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From Connecticut to Maine, New England produces agricultural products that
are exported worldwide. In 2008, the region's total cash receipts from farming
reached $2.8 billion. The region's agricultural exports were estimated at $711
million in 2008, accounting for almost 25 percent of New England’s farm economy.
Agricultural exports help boost farm prices and income, while supporting about
8,235 jobs both on the farm and off the farm in food processing, transportation,
The region's top exports in 2008 were wheat, tobacco leaf, vegetables, fruits
and planting seeds.
World demand for agricultural products is increasing, but so is competition
among suppliers. If New England industries are to compete successfully for
export opportunities in the 21st century, they need fair trade and
more open access to growing global markets.
How Trade Agreements Benefit New England Agriculture
New England is one of the nation's larger commercial apple-growing regions.
Under the U.S. – Chile FTA, U.S. deciduous fruits gain preferential access, as
the 6-percent import tariff is immediately eliminated. If Congress ratifies the
US – Dominican and Central American FTA in its current form, U.S. fresh apples
which are subject to 15 percent import tariffs in all five Central American
countries (and a 20 percent tariff in the Dominican Republic), will gain
immediate duty-free access. U.S. exporters annually shipped on average $13
million worth of fresh apples to all six countries combined from 2001 through
Australia generally applies lower tariffs of around 5 percent on most
processed foods. If Congress ratifies the U.S. – Australian FTA in its current
form, U.S. processed foods and beverages will immediately receive duty-free
tariff treatment. From 2001 through 2003, U.S. suppliers annually shipped to
Australia on average: breads, cakes, and pastries valued at $4.6 million; soups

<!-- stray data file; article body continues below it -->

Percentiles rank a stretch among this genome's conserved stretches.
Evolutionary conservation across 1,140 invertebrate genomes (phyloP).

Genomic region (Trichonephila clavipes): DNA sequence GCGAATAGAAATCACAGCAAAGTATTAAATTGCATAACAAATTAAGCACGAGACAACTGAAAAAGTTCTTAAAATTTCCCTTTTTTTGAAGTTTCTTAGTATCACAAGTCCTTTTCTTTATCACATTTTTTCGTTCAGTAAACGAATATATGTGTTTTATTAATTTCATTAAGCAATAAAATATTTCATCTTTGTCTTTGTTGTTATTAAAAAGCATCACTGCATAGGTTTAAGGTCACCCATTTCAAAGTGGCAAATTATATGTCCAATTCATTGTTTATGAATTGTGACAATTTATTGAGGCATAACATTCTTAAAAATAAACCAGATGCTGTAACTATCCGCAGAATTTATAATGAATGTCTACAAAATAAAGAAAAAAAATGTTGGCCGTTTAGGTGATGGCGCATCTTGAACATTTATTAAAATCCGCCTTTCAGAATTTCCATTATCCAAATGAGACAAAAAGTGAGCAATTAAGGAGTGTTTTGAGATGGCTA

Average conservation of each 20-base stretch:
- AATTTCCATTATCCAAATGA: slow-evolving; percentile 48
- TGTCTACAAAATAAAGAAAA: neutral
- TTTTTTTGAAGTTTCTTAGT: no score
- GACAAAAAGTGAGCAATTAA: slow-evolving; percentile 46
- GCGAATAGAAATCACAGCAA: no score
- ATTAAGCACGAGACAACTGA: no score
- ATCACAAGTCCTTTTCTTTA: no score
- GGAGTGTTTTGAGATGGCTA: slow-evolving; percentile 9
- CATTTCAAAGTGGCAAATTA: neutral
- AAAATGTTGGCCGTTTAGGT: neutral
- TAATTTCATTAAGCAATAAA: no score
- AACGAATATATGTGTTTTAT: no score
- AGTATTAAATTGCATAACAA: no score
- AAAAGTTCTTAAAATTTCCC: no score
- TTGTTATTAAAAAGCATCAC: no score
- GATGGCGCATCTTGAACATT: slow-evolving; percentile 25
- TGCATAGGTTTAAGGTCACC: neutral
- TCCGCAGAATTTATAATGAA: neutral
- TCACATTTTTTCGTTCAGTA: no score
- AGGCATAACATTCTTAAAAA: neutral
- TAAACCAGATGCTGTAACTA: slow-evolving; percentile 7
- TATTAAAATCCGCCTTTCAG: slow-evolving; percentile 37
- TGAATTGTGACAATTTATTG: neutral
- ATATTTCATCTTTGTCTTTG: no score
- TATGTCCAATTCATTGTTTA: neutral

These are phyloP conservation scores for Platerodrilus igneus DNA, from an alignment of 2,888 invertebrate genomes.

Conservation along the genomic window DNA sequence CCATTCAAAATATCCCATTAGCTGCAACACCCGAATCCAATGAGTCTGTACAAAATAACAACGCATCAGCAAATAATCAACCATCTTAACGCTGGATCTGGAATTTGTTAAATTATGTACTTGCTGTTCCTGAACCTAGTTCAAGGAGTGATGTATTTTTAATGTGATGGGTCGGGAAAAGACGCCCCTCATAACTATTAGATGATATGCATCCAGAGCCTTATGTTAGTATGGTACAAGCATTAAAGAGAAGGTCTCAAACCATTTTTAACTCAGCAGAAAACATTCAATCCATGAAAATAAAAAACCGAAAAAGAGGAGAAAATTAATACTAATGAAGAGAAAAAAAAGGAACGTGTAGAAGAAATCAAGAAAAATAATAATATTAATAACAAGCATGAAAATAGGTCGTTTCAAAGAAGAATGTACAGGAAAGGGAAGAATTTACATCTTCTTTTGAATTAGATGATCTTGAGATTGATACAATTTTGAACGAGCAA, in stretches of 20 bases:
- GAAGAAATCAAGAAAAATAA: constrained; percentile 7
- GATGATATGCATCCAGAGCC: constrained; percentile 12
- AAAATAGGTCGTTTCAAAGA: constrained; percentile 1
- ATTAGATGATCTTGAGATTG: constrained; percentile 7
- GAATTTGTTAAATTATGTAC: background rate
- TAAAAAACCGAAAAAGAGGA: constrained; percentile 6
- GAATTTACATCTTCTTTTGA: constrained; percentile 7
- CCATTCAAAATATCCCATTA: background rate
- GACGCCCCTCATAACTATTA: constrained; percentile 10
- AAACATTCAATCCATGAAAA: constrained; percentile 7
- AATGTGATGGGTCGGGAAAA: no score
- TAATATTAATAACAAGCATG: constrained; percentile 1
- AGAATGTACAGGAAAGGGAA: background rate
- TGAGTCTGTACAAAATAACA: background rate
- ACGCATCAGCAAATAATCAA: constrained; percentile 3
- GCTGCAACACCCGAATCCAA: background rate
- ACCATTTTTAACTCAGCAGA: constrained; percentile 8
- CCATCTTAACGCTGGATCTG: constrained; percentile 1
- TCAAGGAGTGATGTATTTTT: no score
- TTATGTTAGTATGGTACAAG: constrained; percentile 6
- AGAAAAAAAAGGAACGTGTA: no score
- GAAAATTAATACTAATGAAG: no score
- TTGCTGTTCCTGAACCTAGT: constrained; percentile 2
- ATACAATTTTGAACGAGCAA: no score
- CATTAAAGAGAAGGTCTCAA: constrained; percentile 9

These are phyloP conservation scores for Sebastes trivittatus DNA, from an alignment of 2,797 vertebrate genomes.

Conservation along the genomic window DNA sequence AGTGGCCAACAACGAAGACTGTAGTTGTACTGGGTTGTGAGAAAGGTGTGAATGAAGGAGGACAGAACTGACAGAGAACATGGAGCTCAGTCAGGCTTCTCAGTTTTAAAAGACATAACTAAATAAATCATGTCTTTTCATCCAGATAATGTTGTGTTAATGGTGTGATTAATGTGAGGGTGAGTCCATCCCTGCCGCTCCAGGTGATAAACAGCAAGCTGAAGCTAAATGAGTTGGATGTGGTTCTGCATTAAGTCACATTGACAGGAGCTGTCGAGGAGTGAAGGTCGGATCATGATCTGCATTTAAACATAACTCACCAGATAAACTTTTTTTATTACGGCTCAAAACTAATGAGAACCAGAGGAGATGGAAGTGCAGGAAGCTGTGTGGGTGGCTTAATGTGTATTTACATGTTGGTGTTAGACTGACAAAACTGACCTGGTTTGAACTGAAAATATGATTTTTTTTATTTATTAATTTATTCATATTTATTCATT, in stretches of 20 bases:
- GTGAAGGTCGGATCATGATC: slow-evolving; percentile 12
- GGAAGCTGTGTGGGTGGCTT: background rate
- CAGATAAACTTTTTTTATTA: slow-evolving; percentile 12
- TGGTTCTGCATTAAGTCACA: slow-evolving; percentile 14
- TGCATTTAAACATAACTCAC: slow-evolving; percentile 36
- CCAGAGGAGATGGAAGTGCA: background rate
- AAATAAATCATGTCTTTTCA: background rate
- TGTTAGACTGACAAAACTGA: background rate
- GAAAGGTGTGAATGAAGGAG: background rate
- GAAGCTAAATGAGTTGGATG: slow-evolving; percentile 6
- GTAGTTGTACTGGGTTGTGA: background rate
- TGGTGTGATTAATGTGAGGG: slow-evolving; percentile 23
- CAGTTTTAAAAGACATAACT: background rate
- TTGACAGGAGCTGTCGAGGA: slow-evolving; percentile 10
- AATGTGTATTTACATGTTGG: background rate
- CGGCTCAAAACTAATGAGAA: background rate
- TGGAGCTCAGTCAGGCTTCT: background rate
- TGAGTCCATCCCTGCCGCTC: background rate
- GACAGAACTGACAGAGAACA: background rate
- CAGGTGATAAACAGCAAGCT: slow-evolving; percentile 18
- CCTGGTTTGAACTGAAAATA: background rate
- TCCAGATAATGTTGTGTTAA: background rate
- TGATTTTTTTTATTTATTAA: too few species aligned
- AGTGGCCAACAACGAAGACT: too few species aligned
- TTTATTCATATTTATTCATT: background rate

and broths valued at $80,000; wines valued at $1.1 million; distilled spirits
valued at $56 million; and chocolate bars valued at $1.3 million.
Under the U.S.-Central America-Dominican Republic Free Trade Agreement (CAFTA-DR),
a two-track approach will be established for dairy products with the objective
of achieving free trade within 20 years. The first step is the establishment of
reciprocal duty-free tariff rate quotas (TRQs). The second and concurrent step
involves the immediate elimination of in-quota tariffs on dairy products. U.S.
dairy products shipped to Central America face a range of different TRQs and
import tariffs as high as 65 percent. From 2001 through 2003, U.S. suppliers
annually shipped on average 17,880 metric tons of dairy products valued at $44.1
million to all six countries combined.
Export Success Stories
New England seafood industries benefited from recent big international trade
show sales. U.S. companies, exhibiting in the US Pavilion at the 2004 European
Seafood Exposition in Brussels, Belgium, reported on-site sales of more than $55
million. About 30 U.S. suppliers participated in the show, offering a wide range
of fish and seafood products, including mackerel, live lobsters and lobster
meat, shrimp, scallops, oysters, squid and octopus.
The U.S. Apple Export Council (USAEC) passed a major milestone by shipping
its first loads of fresh apples to Mexico in the 2002/2003-season. This capped
the industry’s three-year effort to gain access to this potentially large market
for "USA Apples." In the 2003/2004-season, exporters shipped about 17,000
cartons of apples to Mexico. The USAEC is a committee of the U.S. Apple
Association that manages the export promotion program for the apple industry in
10 states, including the New England states of Connecticut, Maine,
Massachusetts, New Hampshire, and Vermont.